Written by: Lisa Stelzner
Primary Source: Daily Dose of Science Blog
Walruses in Alaska have started to gather in huge numbers on Alaska’s shorelines the past few years because their sea ice that they usually rest on and hunt from has been disappearing from climate change. This is alarming scientists because walruses would normally gather in smaller groups of less than 100 individuals on sea ice, but now they are gathering on land in groups up to the tens of thousands! This has some dire consequences for walruses: they can spread disease much easier, run out of food nearby, kill each other in stampedes (an adult male walrus can be up to 1.5 tons!), and predators such as polar bears and brown bears are nearby. Planes flying overhead can freak the walruses out and cause them to stampede, so the only thing humans can do to improve their situation is to reroute planes around their huge groups on shore.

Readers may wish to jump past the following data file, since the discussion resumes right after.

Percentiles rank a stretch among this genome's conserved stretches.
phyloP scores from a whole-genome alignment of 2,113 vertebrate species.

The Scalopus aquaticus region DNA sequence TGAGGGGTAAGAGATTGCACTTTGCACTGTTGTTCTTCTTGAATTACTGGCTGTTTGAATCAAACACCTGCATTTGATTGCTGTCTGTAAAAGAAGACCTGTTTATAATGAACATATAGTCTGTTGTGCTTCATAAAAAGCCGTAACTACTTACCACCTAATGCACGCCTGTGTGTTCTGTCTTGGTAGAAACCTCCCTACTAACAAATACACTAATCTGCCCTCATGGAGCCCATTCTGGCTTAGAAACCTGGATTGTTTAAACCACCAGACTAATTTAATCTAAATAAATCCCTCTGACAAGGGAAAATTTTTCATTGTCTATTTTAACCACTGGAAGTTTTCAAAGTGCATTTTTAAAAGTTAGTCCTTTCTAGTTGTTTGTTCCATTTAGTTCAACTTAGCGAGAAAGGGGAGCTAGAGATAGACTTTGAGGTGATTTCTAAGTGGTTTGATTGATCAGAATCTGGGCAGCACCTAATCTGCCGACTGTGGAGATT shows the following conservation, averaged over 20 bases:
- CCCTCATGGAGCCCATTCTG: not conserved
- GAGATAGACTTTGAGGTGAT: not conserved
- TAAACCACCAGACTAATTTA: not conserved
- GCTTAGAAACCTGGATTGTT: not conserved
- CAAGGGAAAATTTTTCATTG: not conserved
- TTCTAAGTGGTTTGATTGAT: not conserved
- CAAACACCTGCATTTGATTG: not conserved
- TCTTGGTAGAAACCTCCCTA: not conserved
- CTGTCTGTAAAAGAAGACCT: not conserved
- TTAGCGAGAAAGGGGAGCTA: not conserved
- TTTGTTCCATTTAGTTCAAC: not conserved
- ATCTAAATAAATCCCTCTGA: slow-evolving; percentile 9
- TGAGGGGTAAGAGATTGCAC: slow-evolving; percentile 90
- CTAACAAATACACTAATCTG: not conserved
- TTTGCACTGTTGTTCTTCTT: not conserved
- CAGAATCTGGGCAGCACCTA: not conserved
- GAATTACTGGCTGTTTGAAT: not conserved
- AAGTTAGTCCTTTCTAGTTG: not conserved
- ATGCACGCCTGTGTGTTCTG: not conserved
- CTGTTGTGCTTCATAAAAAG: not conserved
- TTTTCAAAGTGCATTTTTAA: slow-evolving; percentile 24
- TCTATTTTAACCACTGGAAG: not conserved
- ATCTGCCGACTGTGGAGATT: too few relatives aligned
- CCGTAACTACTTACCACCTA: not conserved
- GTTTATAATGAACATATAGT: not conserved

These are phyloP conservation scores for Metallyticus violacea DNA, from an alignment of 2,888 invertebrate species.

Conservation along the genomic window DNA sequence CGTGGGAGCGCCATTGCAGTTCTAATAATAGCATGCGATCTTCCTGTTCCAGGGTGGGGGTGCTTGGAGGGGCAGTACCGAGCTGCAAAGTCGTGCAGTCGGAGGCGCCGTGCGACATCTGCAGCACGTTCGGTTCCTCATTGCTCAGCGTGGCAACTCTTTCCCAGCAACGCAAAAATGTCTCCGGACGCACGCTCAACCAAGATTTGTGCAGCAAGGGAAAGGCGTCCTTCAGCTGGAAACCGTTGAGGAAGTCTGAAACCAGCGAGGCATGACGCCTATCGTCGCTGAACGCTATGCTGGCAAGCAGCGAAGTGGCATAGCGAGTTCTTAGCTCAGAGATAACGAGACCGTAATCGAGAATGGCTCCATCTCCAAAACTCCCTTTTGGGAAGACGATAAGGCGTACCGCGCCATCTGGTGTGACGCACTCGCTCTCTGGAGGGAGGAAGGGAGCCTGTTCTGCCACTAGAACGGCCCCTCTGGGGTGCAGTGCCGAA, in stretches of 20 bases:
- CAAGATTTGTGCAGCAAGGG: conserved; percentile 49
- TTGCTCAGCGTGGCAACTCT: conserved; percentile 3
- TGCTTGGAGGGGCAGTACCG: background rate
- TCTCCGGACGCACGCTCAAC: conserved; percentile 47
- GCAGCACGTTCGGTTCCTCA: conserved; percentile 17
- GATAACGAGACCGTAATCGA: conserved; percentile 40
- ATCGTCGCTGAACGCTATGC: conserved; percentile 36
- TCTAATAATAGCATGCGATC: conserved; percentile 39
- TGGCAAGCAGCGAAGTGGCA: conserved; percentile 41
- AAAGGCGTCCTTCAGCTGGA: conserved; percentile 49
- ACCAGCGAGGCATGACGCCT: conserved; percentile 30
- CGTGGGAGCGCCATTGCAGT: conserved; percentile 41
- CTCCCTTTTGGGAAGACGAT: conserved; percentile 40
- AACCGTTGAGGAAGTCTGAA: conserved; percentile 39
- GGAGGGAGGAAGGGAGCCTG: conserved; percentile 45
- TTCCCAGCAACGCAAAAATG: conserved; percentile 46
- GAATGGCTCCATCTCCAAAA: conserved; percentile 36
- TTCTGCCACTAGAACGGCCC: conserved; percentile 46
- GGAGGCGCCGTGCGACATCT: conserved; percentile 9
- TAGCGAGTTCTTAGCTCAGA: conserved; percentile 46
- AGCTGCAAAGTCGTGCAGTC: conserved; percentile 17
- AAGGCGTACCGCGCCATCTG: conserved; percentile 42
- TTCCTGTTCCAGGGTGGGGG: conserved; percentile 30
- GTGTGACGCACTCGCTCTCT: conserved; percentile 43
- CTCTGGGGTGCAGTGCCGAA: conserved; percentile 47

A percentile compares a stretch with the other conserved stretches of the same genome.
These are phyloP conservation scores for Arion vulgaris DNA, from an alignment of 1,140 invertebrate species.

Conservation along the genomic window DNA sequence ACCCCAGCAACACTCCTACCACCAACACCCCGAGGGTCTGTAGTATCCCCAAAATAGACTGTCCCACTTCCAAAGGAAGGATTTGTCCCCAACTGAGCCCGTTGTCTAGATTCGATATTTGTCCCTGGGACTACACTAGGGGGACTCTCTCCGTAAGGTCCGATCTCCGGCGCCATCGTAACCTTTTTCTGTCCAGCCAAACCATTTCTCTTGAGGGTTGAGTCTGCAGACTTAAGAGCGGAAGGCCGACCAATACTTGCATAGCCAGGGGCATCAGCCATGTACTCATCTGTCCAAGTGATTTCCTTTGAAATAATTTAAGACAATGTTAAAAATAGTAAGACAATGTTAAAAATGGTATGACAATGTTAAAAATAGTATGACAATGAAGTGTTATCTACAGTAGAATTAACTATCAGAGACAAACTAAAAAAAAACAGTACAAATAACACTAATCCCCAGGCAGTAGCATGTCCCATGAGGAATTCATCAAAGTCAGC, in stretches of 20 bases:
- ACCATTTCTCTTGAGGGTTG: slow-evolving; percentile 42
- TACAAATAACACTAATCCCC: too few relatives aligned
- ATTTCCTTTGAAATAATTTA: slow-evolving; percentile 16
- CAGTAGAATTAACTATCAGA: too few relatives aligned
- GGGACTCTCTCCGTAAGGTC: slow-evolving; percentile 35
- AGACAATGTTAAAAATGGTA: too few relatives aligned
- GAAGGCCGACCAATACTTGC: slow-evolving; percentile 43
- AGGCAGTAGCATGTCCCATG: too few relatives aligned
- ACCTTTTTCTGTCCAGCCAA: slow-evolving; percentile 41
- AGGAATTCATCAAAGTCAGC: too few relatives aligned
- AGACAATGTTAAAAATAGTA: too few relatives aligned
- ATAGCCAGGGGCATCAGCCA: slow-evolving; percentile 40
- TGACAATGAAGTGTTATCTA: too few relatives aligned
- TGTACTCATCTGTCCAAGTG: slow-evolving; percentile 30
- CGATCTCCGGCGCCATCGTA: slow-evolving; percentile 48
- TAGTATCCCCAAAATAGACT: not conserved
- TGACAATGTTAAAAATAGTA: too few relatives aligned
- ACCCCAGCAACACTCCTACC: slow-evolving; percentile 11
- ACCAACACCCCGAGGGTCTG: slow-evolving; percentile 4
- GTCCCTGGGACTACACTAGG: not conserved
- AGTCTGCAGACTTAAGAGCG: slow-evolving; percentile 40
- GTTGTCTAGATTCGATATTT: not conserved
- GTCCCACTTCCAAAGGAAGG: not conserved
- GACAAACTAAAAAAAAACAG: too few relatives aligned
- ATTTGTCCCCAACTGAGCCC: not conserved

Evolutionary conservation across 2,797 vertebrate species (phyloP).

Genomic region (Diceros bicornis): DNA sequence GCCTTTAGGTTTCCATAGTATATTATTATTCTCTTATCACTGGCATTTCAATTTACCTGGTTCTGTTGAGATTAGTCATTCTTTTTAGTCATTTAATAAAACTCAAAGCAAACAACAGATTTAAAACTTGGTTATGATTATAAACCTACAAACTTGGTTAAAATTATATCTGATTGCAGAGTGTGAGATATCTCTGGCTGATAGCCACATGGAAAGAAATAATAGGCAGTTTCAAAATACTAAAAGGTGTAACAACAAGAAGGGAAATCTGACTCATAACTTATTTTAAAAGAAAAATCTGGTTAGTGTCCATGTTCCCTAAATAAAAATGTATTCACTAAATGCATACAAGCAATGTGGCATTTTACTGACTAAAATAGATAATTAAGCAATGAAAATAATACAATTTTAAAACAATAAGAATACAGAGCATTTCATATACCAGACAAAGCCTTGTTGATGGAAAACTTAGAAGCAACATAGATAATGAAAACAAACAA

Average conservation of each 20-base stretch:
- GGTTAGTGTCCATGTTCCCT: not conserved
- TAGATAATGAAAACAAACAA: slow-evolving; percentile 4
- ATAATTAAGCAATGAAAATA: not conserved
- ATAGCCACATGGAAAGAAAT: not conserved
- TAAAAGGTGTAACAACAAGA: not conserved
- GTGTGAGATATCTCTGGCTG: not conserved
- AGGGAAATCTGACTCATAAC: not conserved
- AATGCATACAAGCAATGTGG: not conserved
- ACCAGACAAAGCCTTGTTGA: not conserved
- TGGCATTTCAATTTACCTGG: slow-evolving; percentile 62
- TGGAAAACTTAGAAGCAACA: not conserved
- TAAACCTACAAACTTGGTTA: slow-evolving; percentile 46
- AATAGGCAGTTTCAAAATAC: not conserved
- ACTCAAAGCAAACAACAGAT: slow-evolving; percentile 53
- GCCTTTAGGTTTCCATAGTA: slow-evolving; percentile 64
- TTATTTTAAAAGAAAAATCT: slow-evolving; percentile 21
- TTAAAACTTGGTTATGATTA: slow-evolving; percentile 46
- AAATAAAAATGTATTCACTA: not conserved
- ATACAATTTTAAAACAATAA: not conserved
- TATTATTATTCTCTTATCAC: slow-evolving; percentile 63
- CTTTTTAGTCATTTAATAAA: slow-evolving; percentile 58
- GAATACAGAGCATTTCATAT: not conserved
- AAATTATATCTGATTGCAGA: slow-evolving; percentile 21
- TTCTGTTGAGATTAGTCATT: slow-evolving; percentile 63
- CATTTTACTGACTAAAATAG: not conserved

A walrus group on land. Photo credit: Corey Accardo/NOAA/NMFS/AFSC/NMML/Handout via Reuters
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I'm a plant biology PhD student studying monarch butterflies in Michigan, but I'm interested in lots of other types of science, too. I am interested in how breeding monarch butterflies choose their habitat based on floral species richness and abundance. Few studies have been conducted on optimal foraging theory when it involves an organism searching for two different kinds of resources, and butterflies are an ideal study system to investigate this, since many species are ovipositing specialists and only lay eggs on one species of hostplant, but are feeding generalists and nectar from a broad variety of flowering forbs.
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